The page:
Referring back to Pro Partner Group, Ashford, based on previous experience, says how some of the most common challenges prior to setting up a business is the bureaucracy, in addition to the difficulty in finding the right information and the language barriers. “Having a well-trained team, who have made contacts within the Ministries is essential to the smooth running of any company. When a company first opens, it wouldn’t make sense for the company to employ a government liaison officer and therefore using the services of companies who have the knowledge and experience is essential.”

As a result, Ashford adds how it was important for Pro Partner Group to expand into the United Arab Emirates (UAE) – in order for their clients to have the same quality service, which they receive in Qatar. “Many expressed a desire to expand operations into the UAE and some into Oman. We have affinity partners in Muscat and Doha for those companies wishing to have a presence in Oman or Qatar. “

In the UAE and Oman there are Free Zone opportunities for many companies. In the UAE, unlike Qatar and Oman, companies can open a branch office without having a government contract.  Branch offices can be 100 percent foreign owned and this option appeals to many companies in the UAE.

“For a few companies in the UAE the 51/49 percent shareholding may be the only option.  In this case we can assist companies by acting as the 51 percent nominee partner. The laws in the UAE allow for a nominee local partner unlike Qatar where there is a proxy law stating that the local partner must be an active partner,” says Ashford.

In reference to small SMEs in Qatar and Oman, Ashford pinpoints how it is often difficult as the share capital in both countries is relatively high. “In Qatar you also have the disadvantage of the cost of office space.  There is little choice in small offices and what is out there, is very expensive.”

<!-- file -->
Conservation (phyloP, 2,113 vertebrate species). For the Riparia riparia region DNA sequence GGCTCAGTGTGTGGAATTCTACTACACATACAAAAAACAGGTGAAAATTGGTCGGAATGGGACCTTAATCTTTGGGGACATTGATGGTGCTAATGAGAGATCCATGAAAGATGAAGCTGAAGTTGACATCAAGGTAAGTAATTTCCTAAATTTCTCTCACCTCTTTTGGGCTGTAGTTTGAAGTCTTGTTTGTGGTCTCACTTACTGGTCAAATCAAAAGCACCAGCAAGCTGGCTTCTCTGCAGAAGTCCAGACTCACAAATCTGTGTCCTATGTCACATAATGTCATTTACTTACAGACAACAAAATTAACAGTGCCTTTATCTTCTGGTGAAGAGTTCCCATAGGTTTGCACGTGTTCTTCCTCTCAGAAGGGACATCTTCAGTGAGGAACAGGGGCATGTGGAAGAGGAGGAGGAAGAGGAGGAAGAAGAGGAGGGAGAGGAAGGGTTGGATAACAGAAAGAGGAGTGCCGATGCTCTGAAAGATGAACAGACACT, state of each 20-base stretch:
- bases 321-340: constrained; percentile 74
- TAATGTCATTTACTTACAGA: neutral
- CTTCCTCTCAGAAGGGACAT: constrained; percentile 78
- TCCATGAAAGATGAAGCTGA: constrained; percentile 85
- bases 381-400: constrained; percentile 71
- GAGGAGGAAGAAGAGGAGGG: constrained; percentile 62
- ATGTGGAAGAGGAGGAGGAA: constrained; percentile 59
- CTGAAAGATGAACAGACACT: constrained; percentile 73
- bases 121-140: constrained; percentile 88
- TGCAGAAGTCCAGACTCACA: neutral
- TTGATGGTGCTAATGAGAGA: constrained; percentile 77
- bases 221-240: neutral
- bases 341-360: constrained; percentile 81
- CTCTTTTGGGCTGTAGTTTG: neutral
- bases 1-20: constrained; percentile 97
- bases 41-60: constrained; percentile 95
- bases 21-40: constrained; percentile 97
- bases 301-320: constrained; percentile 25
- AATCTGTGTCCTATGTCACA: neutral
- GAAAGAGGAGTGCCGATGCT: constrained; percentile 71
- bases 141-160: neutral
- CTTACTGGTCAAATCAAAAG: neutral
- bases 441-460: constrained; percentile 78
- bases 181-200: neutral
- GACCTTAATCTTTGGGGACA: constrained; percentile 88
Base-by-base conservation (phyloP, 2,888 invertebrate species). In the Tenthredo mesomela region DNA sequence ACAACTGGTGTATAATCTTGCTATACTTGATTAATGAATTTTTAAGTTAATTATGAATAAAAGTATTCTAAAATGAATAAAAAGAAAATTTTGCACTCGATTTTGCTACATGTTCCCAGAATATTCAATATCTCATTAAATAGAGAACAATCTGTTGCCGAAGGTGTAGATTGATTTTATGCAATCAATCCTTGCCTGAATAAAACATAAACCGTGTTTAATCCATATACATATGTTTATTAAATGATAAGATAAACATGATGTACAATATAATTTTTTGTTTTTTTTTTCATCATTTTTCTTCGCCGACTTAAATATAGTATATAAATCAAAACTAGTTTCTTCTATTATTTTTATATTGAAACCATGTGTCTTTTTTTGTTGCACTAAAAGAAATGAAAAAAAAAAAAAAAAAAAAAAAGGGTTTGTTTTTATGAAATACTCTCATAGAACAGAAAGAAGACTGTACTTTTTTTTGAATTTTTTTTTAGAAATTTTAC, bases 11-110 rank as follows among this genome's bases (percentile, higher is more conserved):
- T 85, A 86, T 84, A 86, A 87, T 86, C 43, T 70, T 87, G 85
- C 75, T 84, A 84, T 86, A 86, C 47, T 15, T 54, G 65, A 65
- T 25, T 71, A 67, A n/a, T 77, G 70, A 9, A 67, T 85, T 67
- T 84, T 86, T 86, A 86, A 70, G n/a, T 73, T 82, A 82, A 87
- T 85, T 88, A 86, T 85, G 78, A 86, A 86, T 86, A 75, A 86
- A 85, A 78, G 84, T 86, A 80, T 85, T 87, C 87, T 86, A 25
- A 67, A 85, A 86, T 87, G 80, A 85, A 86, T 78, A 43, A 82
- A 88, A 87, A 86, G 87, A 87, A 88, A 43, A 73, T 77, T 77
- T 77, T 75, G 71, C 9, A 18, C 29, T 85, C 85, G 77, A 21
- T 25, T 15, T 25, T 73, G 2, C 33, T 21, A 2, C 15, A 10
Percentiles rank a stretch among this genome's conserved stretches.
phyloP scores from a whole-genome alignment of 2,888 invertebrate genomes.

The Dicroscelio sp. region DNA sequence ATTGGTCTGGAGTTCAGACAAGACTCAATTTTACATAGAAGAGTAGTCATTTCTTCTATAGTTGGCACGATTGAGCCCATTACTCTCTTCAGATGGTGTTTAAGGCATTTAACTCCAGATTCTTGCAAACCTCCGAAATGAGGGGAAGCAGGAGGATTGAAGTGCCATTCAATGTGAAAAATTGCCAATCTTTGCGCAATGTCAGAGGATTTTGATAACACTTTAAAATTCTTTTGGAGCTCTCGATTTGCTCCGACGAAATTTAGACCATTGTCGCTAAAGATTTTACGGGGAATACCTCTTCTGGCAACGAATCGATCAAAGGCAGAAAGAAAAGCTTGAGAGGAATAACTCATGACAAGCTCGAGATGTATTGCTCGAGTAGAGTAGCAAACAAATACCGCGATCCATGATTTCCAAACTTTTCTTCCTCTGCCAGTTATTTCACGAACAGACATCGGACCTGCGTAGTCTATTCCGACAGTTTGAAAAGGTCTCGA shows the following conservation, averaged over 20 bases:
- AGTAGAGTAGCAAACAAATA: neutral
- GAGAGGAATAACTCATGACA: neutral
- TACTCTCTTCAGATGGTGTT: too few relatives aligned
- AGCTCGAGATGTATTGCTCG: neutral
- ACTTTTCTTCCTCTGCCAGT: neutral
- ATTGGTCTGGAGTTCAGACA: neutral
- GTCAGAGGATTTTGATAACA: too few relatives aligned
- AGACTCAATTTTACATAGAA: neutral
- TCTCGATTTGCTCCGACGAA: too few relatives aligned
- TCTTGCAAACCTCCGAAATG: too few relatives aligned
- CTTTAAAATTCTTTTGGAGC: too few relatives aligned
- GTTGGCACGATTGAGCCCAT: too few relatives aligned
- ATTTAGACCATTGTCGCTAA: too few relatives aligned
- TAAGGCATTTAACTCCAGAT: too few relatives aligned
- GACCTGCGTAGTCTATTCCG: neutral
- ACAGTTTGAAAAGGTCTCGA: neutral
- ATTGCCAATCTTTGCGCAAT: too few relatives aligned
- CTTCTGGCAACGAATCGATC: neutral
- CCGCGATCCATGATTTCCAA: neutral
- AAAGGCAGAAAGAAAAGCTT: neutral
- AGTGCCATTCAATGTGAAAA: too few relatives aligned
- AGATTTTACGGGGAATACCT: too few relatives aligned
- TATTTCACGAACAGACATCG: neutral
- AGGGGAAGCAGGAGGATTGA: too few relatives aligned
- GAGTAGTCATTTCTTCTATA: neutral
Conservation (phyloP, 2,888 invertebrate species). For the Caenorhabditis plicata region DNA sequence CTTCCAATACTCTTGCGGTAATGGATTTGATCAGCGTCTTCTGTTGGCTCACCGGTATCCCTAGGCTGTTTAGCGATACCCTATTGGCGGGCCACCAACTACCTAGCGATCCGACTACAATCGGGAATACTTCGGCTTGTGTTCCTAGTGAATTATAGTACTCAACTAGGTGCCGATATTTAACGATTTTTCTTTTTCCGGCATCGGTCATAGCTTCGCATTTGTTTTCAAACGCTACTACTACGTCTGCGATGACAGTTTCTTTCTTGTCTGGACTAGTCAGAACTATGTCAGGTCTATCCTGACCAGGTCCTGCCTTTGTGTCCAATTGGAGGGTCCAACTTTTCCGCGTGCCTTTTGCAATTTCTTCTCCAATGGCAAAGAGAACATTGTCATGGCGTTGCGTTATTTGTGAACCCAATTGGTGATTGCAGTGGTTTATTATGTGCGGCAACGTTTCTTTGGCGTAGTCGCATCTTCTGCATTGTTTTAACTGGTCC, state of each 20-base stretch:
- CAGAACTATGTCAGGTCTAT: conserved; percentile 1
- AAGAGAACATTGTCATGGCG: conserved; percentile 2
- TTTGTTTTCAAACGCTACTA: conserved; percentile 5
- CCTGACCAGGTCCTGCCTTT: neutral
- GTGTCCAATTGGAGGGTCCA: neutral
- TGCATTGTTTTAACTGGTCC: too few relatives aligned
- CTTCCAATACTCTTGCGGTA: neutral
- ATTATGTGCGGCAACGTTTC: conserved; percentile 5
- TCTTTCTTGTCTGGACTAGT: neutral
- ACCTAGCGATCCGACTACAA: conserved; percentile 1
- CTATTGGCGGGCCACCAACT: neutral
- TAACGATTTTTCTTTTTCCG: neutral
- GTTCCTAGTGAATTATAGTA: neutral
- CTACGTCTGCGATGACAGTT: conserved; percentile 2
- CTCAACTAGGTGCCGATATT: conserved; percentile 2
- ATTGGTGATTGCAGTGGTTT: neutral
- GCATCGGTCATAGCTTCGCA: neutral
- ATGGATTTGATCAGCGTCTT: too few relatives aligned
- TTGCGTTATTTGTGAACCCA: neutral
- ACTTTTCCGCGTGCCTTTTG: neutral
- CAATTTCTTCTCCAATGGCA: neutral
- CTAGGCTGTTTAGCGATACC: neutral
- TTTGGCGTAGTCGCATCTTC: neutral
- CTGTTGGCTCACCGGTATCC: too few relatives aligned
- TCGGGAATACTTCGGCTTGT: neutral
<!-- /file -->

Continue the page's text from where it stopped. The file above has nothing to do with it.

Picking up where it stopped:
Generally speaking, in the UAE there are a lot more possibilities and options for start-ups. “We will look at the activities of the SME and recommend the most effective and economical solution for setup, whilst also ensuring that the SME will be able to operate and they are set up securely.”

Simultaneously, Mackie of BSUQ agrees how unquestionably to some, Qatar’s small market may appear to be a disadvantage, particularly in comparison to the UAE. However, he believes how this also opens opportunities for new players to become industry leaders.

“The added benefit of investing in Qatar is that many industries remain unsaturated. While setting up a venture is considerably easier in the UAE, the high levels of competition make it difficult for business to achieve the profitability levels of their counterparts in Qatar,” adds Mackie.

Although investing in Qatar does present some challenges, particularly in the start-up phase, investors will find many unrivalled opportunities within Doha. “Ultimately, today’s investors will have the unique opportunity to take part in the ambitious growth and development of Doha into a hub for the region and beyond.”

BSUQ is indeed involved in assisting start-ups and SMEs. However, the start-up scene in Qatar is largely in its infancy level. “Fortunately, local entrepreneurs have the support of incubators and support centres such as ictQatar’s Digital Incubation Centre and the recently opened Qatar Business Incubation Centre.”

In summary, Jane Ashford recommends foreign investors keen to invest in the Gulf Cooperation Council to set up in the UAE. “No need to deposit share capital, no corporate tax, doing business in the UAE is less bureaucratic and the staff at the Ministries are for the most part helpful.”

Conversely, Stevie Mackie, advises his clients to do as much research and homework as possible. “While there are many lucrative opportunities [in Qatar], investors should take into consideration that lead-time for securing contracts and other business deals is typically longer than seen in Western markets.”